Humans have been fermenting food as a means of preserving it for centuries. Today, we can enjoy the fermented delicacies that originated in many countries: miso from Japan, Chinese kombucha, Korean kimchi, Labneh –  the thick, tangy Middle Eastern yogurt cheese, the thin crêpe known as dosa from India, and the pickled carrots, cucumbers, cabbages and beets developed in the northern and eastern regions of Europe.

So, what is fermentation?

Fermentation occurs naturally through the action of microorganisms (bacteria, yeasts and fungi). During the process, carbohydrates are transformed into acids, or into carbon dioxide or alcohols.

For an example of how the fermentation process works, take the common cucumber. To ferment this raw vegetable, it’s placed in salt water at or near room temperature. After some time, bacteria begin to multiply and lactic acid forms in a process known as lacto-fermentation. This does not mean dairy or whey has been included. Instead, it refers to the type of bacteria that multiply and the resulting lactic acid preserves the food.

Bacteria, along with lactic acid and yeast, form a cooperative culture. This fermentation process is similar to what happens when dairy is fermented into yogurt or cabbage is transformed into sauerkraut.

Fermentation has many benefits beyond it’s delicious taste. Fermented foods add natural enzymes, immune boosting detoxifiers, probiotics and vitamins to the diet.

Nuts, beans, grains and seeds contain substances that prevent the ability of digestive enzymes to break down the carbohydrates, fats and proteins that they contain. When seeds and grains are fermented, the enzyme inhibitors are then activated and these important nutrients can be digested. How cool is that? And so very good for you!!

Almost everyone can benefit from including fermented foods in their diets. Exceptions may include those that have sensitive or weakened immune systems. Those with chronic digestive issues or very low stomach acid may benefit from slowly introducing fermented items into their diets.

Making your own sauerkraut may seem like a daunting task, but it’s actually easy to prepare and just needs a little bit of babysitting as the fermentation process unfolds.

So I thought I would share my easy homemade sauerkraut recipe. This sauerkraut has all the flavor and probiotic benefits of a traditional fermented kraut but with less salt (this recipe is written for a lower salt content than the average at-home sauerkraut, but feel free to experiment to find what suits your personal taste). The cabbage has a great crunch and tang along with the added flavor from the caraway seeds. This is a traditional sauerkraut, perfect for adding to hotdogs or 1 T. a day straight from the jar works wonders.You don’t need any special tools to make sauerkraut—just cabbage, salt, a wide-mouth mason jar, and your hands. But there’s no need to stick solely to cabbage. Try using other vegetables in your kraut, such as carrots, red cabbage, Brussels sprouts, beets, or garlic, as well as other herbs and spices such as dill seeds, celery seeds, curry powder, or red pepper flakes. Just be sure to taste the mixture as you’re making it (to make sure your flavors are what you want) and then every three days after the fermentation begins. This will help you judge when the kraut has reached the point of being “done.” Again, it’s based on your personal taste, but it’s worth it to continue to taste the kraut at different times to know what you like the best.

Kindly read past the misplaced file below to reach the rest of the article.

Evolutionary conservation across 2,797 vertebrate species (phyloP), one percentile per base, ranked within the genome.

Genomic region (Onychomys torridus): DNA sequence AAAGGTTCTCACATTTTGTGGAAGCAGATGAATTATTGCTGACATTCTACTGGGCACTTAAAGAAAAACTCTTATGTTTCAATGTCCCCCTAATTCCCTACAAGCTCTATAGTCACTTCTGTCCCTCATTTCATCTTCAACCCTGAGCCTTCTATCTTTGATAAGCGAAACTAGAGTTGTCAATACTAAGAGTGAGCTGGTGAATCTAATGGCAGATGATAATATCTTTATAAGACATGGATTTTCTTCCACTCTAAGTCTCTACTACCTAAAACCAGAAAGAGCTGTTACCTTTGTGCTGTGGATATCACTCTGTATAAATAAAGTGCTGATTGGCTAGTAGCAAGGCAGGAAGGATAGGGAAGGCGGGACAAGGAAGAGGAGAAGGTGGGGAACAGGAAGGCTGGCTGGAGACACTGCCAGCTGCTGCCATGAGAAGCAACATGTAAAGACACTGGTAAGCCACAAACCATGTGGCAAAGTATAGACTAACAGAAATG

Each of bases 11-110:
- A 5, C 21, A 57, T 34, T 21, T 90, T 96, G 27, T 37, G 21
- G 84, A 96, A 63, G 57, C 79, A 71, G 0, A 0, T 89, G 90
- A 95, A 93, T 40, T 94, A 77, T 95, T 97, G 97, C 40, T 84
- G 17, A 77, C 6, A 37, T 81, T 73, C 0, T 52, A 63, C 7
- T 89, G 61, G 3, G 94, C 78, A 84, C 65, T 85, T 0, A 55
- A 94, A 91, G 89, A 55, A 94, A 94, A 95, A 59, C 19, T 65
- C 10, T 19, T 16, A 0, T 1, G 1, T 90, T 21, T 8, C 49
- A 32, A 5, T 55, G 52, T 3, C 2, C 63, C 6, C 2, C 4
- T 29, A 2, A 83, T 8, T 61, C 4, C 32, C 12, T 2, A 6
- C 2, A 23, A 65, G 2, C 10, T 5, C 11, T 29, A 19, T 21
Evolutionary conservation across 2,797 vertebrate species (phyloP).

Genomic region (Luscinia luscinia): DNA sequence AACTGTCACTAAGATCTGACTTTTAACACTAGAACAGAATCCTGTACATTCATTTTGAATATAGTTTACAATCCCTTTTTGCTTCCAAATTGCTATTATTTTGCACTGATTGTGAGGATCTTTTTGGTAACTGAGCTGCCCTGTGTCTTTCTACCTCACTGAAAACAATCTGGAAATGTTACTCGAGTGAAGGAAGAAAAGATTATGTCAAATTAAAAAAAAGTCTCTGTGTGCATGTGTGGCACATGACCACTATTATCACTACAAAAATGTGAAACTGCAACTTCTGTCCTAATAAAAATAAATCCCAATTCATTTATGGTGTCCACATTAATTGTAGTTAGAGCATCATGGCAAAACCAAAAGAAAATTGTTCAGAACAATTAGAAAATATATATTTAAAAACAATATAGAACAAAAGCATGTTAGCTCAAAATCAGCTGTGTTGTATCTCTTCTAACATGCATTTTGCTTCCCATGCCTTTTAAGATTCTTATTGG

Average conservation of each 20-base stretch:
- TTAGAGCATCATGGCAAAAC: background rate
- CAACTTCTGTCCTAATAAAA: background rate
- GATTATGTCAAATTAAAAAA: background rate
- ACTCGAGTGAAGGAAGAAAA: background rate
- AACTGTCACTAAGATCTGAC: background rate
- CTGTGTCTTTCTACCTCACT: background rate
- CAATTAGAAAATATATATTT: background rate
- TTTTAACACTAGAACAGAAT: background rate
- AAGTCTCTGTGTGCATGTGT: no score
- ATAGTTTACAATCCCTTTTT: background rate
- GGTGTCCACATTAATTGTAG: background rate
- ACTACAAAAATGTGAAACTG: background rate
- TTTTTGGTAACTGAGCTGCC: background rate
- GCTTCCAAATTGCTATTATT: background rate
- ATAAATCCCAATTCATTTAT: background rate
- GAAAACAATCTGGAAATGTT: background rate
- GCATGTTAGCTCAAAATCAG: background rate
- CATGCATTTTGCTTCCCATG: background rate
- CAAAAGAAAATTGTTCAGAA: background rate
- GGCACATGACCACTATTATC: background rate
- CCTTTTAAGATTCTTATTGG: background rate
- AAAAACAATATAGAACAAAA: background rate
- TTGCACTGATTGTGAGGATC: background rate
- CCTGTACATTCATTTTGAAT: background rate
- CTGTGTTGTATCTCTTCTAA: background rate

And here’s the most important thing to remember—sauerkraut is best served in a cold state. If you warm it up or cook it, you’ll kill all the good bacteria and lose all the awesome probiotic potential.

Homemade Sauerkraut Recipe


  • 1 3/4 pounds shredded green cabbage (from 1 head cabbage)
  • 2 tsp. fine sea salt
  • 1/2 tsp. caraway seeds
  • 1 to 2 outer leaves from cabbage


  1. Combine cabbage, salt, and caraway seeds in a large non-metal bowl, squeeze and stir together, massaging cabbage with hands until cabbage softens and wilts, and has noticeably released liquid, about 5 minutes.
  2. Using a wooden spoon handle, pack cabbage mixture, a little at a time, into a wide-mouth quart jar. Add any remaining liquid in bowl to the jar or crock, leaving at least 2 inches of space at the top of the vessel.
  3. Place outer leaves of cabbage on top of cabbage mixture. This will help keep mixture submerged, and out of contact with open air. Weigh cabbage down with glass weights or another sanitized heavy object. Cover the jar with cheesecloth or a coffee filter fitted with a rubber band. If using a jar lid, twist until just barely tight.
  4. Over the next 24 hours, continue to press down on cabbage to help release liquid. The cabbage must be completely submerged underneath the brine. After the first 24 hours, if the liquid has not covered the cabbage, add water to just cover.
  5. Keep sauerkraut in a cool place (65°F to 75°F), away from sunlight. If using a jar with a lid, you’ll want to “burp” the mixture each day; unscrew the lid slightly to release CO2 that has developed. After 3 days, you can taste the sauerkraut mixture. As it continues to ferment, the flavor will evolve. When it has reached the desired flavor, fasten with a tight fitting lid, and refrigerate.
  6. While cabbage is fermenting, you will notice foam and white scum. This is natural, and the sign of a healthy fermentation. If you notice white mold, scrape it off, and make sure cabbage is submerged in liquid. If at any time black mold begins to show, throw the mixture away, and start again.

That’s it – in just a few days you will have a wonderful, fermented sauerkraut!

Let me know if you give it a go!